A review of the Lomography Redscale XR 50-200 35mm film and its plus and quirks with examples.
I really enjoy Lomography’s Redscale XR 50-200. It reminds me of the yellowed pictures I see in the old family albums from the 1970’s and that is instant nostalgia for me.
I have tried a few packages of Lomography Redscale 100 and was never quite satisfied with the results as I do with the Redscale XR 50-200. I find the pictures better consistency with exposure than Redscale 100. I rarely get back a blackened picture with the Redscale XR 50-200, although I am still surprised by the results from frame to frame. Occasionally I get frames far more greenish than others. Softer reds, browns and oranges are common. The green foliage of plants tends to make a nice contrast in the frames.
I do warn you that like many Redscale films, if you get prints, check to see if they are not reversed on paper. As often as I warn the clerks at the 1 hour developers, they often panic when the automated machines sensors tell the clerks that the negatives are “backwards” in the machine. This may not occur so strongly with the Redscale XR 50-200, but since my earlier experiences with the Redscale 100, I just ask for developing only and scan my negatives at home. I can always send my scans for developing if I want a print for my desk.
My experience is with the 35mm type but I will soon try the 120 version in my Lubitel 166U. These pictures were taken with the Olympus XA and set for ISO 50.
I hope this gets you motivated to try a new film in your camera!
The Lomography Redscale XR 50-200 35mm gives you full control over your redscale images. With its extended ISO range, you can pick an effect that you want and set the ISO accordingly. Your images will exude a lovely retro feel. See our selection of Lomography films here.
Where do I begin talking about film cameras on the Lomography Magazine? Yes, you guessed right. I will begin with a LOMO, of course, a very special one: the Lubitel 166 Universal (Lubitel 166U). It’s a camera that has almost everything you might need from a camera. Plus, it’s a LOMO!
An Argentinean writer and photographer living in the Pacific Northwest, Lorraine Healy is a long-time fan of plastic cameras and is the author of "Tricks With A Plastic Wonder," a manual for achieving better results with a Holga camera, available in eBook form at Amazon.com. In this article, Healy explains how she fell hard in love with the Lomography XPro Slide 200 film and why she takes it on her many travels.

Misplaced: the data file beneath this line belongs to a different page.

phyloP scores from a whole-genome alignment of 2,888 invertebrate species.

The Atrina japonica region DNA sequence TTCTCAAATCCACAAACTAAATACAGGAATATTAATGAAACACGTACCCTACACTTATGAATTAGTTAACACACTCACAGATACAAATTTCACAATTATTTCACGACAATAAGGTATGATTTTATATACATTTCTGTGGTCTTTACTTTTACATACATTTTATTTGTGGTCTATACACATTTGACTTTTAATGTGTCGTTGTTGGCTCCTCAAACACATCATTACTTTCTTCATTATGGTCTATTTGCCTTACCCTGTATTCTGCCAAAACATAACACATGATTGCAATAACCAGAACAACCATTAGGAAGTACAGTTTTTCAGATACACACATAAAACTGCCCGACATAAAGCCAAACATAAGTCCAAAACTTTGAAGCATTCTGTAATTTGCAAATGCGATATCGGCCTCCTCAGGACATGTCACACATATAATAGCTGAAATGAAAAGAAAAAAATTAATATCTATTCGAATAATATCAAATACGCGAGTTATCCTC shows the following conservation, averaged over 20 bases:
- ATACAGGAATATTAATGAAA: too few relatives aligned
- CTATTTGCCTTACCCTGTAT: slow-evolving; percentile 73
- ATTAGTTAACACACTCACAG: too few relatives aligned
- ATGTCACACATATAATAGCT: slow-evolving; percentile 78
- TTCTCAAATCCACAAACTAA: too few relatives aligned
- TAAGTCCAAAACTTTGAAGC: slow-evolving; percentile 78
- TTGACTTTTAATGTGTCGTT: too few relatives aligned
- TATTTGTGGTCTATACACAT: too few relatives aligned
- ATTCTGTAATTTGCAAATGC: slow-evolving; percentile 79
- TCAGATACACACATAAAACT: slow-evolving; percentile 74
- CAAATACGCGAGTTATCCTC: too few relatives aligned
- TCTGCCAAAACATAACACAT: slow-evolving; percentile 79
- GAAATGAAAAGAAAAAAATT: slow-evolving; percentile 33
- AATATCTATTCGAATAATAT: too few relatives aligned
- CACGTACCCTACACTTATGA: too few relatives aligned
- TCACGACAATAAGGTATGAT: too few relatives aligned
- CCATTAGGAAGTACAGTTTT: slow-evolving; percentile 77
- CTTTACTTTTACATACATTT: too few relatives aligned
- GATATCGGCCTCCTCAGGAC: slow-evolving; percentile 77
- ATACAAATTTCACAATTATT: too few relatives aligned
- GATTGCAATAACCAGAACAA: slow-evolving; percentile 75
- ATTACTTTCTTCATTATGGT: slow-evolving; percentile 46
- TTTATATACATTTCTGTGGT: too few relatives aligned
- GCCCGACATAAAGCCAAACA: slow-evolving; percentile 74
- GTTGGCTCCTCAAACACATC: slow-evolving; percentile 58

Pixelstick is exactly the must-get tool to create mind-blowing light paintings with different colours and patterns: 1.8 meter long, 200 full colour and high fidelity LEDs! Grab your camera with long exposure mode and a tripod, and you can create dozens of dreamy pictures just by moving your Pixelstick in the dark. Take a peep at our friends from Lomography Hong Kong’s shots with the Pixelstick!
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The New Petzval Lens 85 continues to captivate the hearts of many photographers from its debut a couple of years back. A perfect balance between form and function, this lens closely mimics the look of the legendary Petzval lens of the 19th century and delivers eye-catching images with its signature tack sharp center and swirly bokeh background. Many photographers from both outside and inside the Lomography community have raved about the New Petzval 85. In this recap, we look back at four community-written reviews.
Its stunning tones, smooth grain, and overall elegant monochrome look have inspired fellow lomographers to pen odes of praise—well, reviews, actually. Find out how the Lomography Lady Grey 400 (35mm) fared right here.
Browsing through the Lomography website, you can find a lot of redscale shots, which are all done on color negative films. I asked myself if it’s possible to redscale a slide or chrome film and then cross process it. (And yes, it is.) In this tipster I’m going to teach you how to create the bloodiest homemade redscale film I've ever come across.
Considered as one of the best 35mm SLR cameras, the Nikon F2 is indeed one of the best experiences on film I’ve ever had. Fully manual and almost impossible to break, this historic camera is really marvelous to use.
It's tempting to form conspiracy theories about the strange effects of Revolog. Are they a result of chemical genius or imbalance? Is every film pre-exposed before being shipped to experimental photographers? Some Lomographers seem to have cracked the code, teasing out Revolog's foggy and thunderous quirks.